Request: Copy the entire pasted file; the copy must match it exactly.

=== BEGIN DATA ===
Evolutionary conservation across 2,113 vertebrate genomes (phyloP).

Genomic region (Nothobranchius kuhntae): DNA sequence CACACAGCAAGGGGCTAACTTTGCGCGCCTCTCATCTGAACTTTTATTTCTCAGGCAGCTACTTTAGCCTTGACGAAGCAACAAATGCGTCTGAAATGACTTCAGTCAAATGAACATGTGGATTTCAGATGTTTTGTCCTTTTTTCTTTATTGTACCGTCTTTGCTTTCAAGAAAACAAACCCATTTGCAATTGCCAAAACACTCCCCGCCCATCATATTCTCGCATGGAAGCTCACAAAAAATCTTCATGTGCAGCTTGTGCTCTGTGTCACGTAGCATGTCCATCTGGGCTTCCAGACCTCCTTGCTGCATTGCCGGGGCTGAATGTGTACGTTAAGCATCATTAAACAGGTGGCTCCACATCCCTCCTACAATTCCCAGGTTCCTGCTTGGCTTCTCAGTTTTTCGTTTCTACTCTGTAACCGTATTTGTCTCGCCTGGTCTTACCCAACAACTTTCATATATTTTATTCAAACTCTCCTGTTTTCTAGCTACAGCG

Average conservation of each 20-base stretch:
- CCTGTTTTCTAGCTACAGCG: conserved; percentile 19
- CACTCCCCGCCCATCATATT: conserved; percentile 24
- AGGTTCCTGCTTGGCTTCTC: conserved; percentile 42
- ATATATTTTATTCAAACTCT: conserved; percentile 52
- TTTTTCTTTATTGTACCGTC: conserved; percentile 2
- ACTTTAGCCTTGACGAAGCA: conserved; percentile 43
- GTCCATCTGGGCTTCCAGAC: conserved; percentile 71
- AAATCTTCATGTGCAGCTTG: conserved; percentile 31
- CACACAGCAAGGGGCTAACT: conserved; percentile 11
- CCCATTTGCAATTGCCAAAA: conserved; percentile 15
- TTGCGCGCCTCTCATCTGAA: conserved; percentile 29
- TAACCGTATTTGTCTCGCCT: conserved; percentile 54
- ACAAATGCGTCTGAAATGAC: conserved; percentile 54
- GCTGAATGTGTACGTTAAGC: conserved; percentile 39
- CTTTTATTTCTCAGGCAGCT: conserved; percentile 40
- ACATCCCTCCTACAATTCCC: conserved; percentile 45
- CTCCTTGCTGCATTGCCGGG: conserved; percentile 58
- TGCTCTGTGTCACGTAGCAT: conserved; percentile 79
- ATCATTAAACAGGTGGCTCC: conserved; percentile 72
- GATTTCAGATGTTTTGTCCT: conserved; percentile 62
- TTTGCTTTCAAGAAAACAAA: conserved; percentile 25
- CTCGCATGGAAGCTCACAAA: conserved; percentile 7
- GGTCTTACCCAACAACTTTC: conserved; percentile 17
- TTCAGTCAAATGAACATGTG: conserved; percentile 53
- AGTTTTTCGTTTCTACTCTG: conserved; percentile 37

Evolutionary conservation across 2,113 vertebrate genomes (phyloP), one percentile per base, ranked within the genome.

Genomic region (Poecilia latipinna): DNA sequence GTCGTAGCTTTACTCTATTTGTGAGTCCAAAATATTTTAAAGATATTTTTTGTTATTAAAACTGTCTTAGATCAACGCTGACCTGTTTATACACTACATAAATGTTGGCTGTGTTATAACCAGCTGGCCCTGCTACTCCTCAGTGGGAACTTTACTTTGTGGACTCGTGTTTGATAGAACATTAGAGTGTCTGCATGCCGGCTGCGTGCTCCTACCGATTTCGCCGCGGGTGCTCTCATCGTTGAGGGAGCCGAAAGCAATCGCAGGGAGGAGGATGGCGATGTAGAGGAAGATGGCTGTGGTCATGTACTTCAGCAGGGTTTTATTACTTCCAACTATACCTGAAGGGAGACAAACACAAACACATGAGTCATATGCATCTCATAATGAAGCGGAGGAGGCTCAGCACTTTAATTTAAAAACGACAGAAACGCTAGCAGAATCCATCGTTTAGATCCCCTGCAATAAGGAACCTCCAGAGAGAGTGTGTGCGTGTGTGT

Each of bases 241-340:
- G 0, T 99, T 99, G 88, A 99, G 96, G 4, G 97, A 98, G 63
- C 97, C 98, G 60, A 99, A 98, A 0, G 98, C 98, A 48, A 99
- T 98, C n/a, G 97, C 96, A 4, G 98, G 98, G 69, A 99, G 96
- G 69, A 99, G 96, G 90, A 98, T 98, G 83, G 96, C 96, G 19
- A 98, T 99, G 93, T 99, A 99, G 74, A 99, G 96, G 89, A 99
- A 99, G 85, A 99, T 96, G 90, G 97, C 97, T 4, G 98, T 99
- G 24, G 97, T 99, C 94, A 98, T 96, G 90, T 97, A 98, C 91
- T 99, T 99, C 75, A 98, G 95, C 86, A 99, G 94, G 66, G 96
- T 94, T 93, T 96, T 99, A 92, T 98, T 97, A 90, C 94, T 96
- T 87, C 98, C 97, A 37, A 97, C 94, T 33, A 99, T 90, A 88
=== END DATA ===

Evolutionary conservation across 2,113 vertebrate genomes (phyloP).

Genomic region (Nothobranchius kuhntae): DNA sequence CACACAGCAAGGGGCTAACTTTGCGCGCCTCTCATCTGAACTTTTATTTCTCAGGCAGCTACTTTAGCCTTGACGAAGCAACAAATGCGTCTGAAATGACTTCAGTCAAATGAACATGTGGATTTCAGATGTTTTGTCCTTTTTTCTTTATTGTACCGTCTTTGCTTTCAAGAAAACAAACCCATTTGCAATTGCCAAAACACTCCCCGCCCATCATATTCTCGCATGGAAGCTCACAAAAAATCTTCATGTGCAGCTTGTGCTCTGTGTCACGTAGCATGTCCATCTGGGCTTCCAGACCTCCTTGCTGCATTGCCGGGGCTGAATGTGTACGTTAAGCATCATTAAACAGGTGGCTCCACATCCCTCCTACAATTCCCAGGTTCCTGCTTGGCTTCTCAGTTTTTCGTTTCTACTCTGTAACCGTATTTGTCTCGCCTGGTCTTACCCAACAACTTTCATATATTTTATTCAAACTCTCCTGTTTTCTAGCTACAGCG

Average conservation of each 20-base stretch:
- CCTGTTTTCTAGCTACAGCG: conserved; percentile 19
- CACTCCCCGCCCATCATATT: conserved; percentile 24
- AGGTTCCTGCTTGGCTTCTC: conserved; percentile 42
- ATATATTTTATTCAAACTCT: conserved; percentile 52
- TTTTTCTTTATTGTACCGTC: conserved; percentile 2
- ACTTTAGCCTTGACGAAGCA: conserved; percentile 43
- GTCCATCTGGGCTTCCAGAC: conserved; percentile 71
- AAATCTTCATGTGCAGCTTG: conserved; percentile 31
- CACACAGCAAGGGGCTAACT: conserved; percentile 11
- CCCATTTGCAATTGCCAAAA: conserved; percentile 15
- TTGCGCGCCTCTCATCTGAA: conserved; percentile 29
- TAACCGTATTTGTCTCGCCT: conserved; percentile 54
- ACAAATGCGTCTGAAATGAC: conserved; percentile 54
- GCTGAATGTGTACGTTAAGC: conserved; percentile 39
- CTTTTATTTCTCAGGCAGCT: conserved; percentile 40
- ACATCCCTCCTACAATTCCC: conserved; percentile 45
- CTCCTTGCTGCATTGCCGGG: conserved; percentile 58
- TGCTCTGTGTCACGTAGCAT: conserved; percentile 79
- ATCATTAAACAGGTGGCTCC: conserved; percentile 72
- GATTTCAGATGTTTTGTCCT: conserved; percentile 62
- TTTGCTTTCAAGAAAACAAA: conserved; percentile 25
- CTCGCATGGAAGCTCACAAA: conserved; percentile 7
- GGTCTTACCCAACAACTTTC: conserved; percentile 17
- TTCAGTCAAATGAACATGTG: conserved; percentile 53
- AGTTTTTCGTTTCTACTCTG: conserved; percentile 37

Evolutionary conservation across 2,113 vertebrate genomes (phyloP), one percentile per base, ranked within the genome.

Genomic region (Poecilia latipinna): DNA sequence GTCGTAGCTTTACTCTATTTGTGAGTCCAAAATATTTTAAAGATATTTTTTGTTATTAAAACTGTCTTAGATCAACGCTGACCTGTTTATACACTACATAAATGTTGGCTGTGTTATAACCAGCTGGCCCTGCTACTCCTCAGTGGGAACTTTACTTTGTGGACTCGTGTTTGATAGAACATTAGAGTGTCTGCATGCCGGCTGCGTGCTCCTACCGATTTCGCCGCGGGTGCTCTCATCGTTGAGGGAGCCGAAAGCAATCGCAGGGAGGAGGATGGCGATGTAGAGGAAGATGGCTGTGGTCATGTACTTCAGCAGGGTTTTATTACTTCCAACTATACCTGAAGGGAGACAAACACAAACACATGAGTCATATGCATCTCATAATGAAGCGGAGGAGGCTCAGCACTTTAATTTAAAAACGACAGAAACGCTAGCAGAATCCATCGTTTAGATCCCCTGCAATAAGGAACCTCCAGAGAGAGTGTGTGCGTGTGTGT

Each of bases 241-340:
- G 0, T 99, T 99, G 88, A 99, G 96, G 4, G 97, A 98, G 63
- C 97, C 98, G 60, A 99, A 98, A 0, G 98, C 98, A 48, A 99
- T 98, C n/a, G 97, C 96, A 4, G 98, G 98, G 69, A 99, G 96
- G 69, A 99, G 96, G 90, A 98, T 98, G 83, G 96, C 96, G 19
- A 98, T 99, G 93, T 99, A 99, G 74, A 99, G 96, G 89, A 99
- A 99, G 85, A 99, T 96, G 90, G 97, C 97, T 4, G 98, T 99
- G 24, G 97, T 99, C 94, A 98, T 96, G 90, T 97, A 98, C 91
- T 99, T 99, C 75, A 98, G 95, C 86, A 99, G 94, G 66, G 96
- T 94, T 93, T 96, T 99, A 92, T 98, T 97, A 90, C 94, T 96
- T 87, C 98, C 97, A 37, A 97, C 94, T 33, A 99, T 90, A 88